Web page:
[Date Prev][Date Next][Thread Prev][Thread Next][Date Index][Thread Index][Subject Index][Author Index]

Re: vaulting pterosaur launch, questions

I'm sure he wasn't the first, but the 'running take-off' was discussed by Speakman (1993). It's based on the relatively puny pectoral muscle mass of _Archaeopteryx_. The argument runs that having flight muscle mass at or below 16% of total body mass renders the bird incapable of a stationary take-off. _Archaeopteryx_'s is estimated at 9% - so it's well below the cut-off. Grebes are said to have a flight muscle mass below 16%, which is why they require a requiring a "taxiing" run in order to become airborne. Speakman doesn't necessarily endorse this line of reasoning; and the grebe example comes from Marden (1987).

Ah, interesting. I'm afraid that they seem to have misinterpreted. In fact, looking at the Magnan dataset I have here in front of me (as reported in Greenewalt's 1962 compilation), I note that many running launchers have flight muscle ratios above 16% (most anseriforms, in fact) while many standing launchers have flight muscle fractions below 16% (many raptors, owls, and some herons).

Grebes do run to launch, and they do have small muscle fractions. What those authors seem to have overlooked is that grebes also take off from water, have hindlimbs placed far back on the body, have short hindlimbs unsuited for leaping, and have very high wing loadings. The low muscle fraction actually plays into the same gestalt: aquatic birds are often endurance flyers, with low muscle fractions composed of highly oxidative muscle - good for steady, fast flight at cruising speed (but not so good for bursts of power). All of these factors are related to the running launch in grebes (and similar semi-aquatic birds). Running launch in birds is a derived condition (at least among modern forms), and appears to have evolved as a way to maintain takeoff ability in the presence of several other morphological and ecological derivations, usually associated with aquatic living. The cost of requiring a runway is largely offset by the open habitat.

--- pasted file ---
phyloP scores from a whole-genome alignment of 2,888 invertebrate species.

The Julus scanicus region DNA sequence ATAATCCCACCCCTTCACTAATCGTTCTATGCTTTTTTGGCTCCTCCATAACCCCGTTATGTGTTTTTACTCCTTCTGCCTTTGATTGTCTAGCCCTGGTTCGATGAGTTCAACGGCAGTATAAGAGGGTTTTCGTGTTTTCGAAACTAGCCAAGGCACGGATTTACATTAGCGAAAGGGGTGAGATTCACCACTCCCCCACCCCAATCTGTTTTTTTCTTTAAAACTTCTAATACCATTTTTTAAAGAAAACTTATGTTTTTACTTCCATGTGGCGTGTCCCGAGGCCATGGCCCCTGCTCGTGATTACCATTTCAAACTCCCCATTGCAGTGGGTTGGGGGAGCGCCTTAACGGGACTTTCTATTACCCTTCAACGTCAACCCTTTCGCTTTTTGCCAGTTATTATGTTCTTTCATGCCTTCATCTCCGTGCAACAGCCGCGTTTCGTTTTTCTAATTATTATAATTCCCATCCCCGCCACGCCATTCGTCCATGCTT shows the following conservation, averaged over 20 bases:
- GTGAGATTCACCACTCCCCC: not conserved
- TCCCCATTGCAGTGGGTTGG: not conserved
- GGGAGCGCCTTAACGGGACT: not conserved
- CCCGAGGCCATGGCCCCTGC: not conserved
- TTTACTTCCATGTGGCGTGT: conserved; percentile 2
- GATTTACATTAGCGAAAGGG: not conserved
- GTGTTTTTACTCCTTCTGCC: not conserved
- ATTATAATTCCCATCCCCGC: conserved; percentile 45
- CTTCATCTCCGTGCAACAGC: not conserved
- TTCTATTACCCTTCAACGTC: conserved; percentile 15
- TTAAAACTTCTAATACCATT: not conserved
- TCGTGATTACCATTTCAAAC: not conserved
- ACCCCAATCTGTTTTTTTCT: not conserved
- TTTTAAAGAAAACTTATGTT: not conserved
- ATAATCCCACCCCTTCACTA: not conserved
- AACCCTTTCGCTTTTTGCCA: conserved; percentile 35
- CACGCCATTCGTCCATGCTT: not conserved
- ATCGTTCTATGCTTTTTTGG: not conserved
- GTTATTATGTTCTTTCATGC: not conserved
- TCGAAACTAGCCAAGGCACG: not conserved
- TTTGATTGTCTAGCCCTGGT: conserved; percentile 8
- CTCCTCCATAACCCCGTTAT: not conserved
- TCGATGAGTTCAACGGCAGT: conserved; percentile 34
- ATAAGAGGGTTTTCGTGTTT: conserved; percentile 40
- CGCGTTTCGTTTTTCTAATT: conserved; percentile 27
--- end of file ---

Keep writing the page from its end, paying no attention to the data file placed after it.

The only trait from the list that Archaeopteryx seems to have demonstrated was low muscle fraction. However, seeing as how there are living owls that can standing launch, with prey, at a flight muscle fraction of just over 10%, I fail to see this as a reason to assume a running launch. In fact, I fail to see how the running launch would help it very much.

It would seem (though this is merely an impression) that Speakman and Marden made the error of assuming that standing launches are more wing-based while running launches are more hindlimb-based, with regards to initial power impulse. In fact, early stage launch in both is mostly hindlimb driven - standing launches in birds use mostly the hindlimbs for initial power (see Earls, 2000).



Earls, K. 2000. Kinematics and mechanics of ground takeoff in the starling Sturnus vulgaris and the quail Coturnix coturnix. Journal of Experimental Biology. 203: 725-739

Greenewalt, CH. 1962. Dimensional relationships for flying animals. Smithsonian Miscellaneous Collection 144: 1-46

Michael Habib, M.S. PhD. Candidate Center for Functional Anatomy and Evolution Johns Hopkins School of Medicine 1830 E. Monument Street Baltimore, MD 21205 (443) 280 0181 habib@jhmi.edu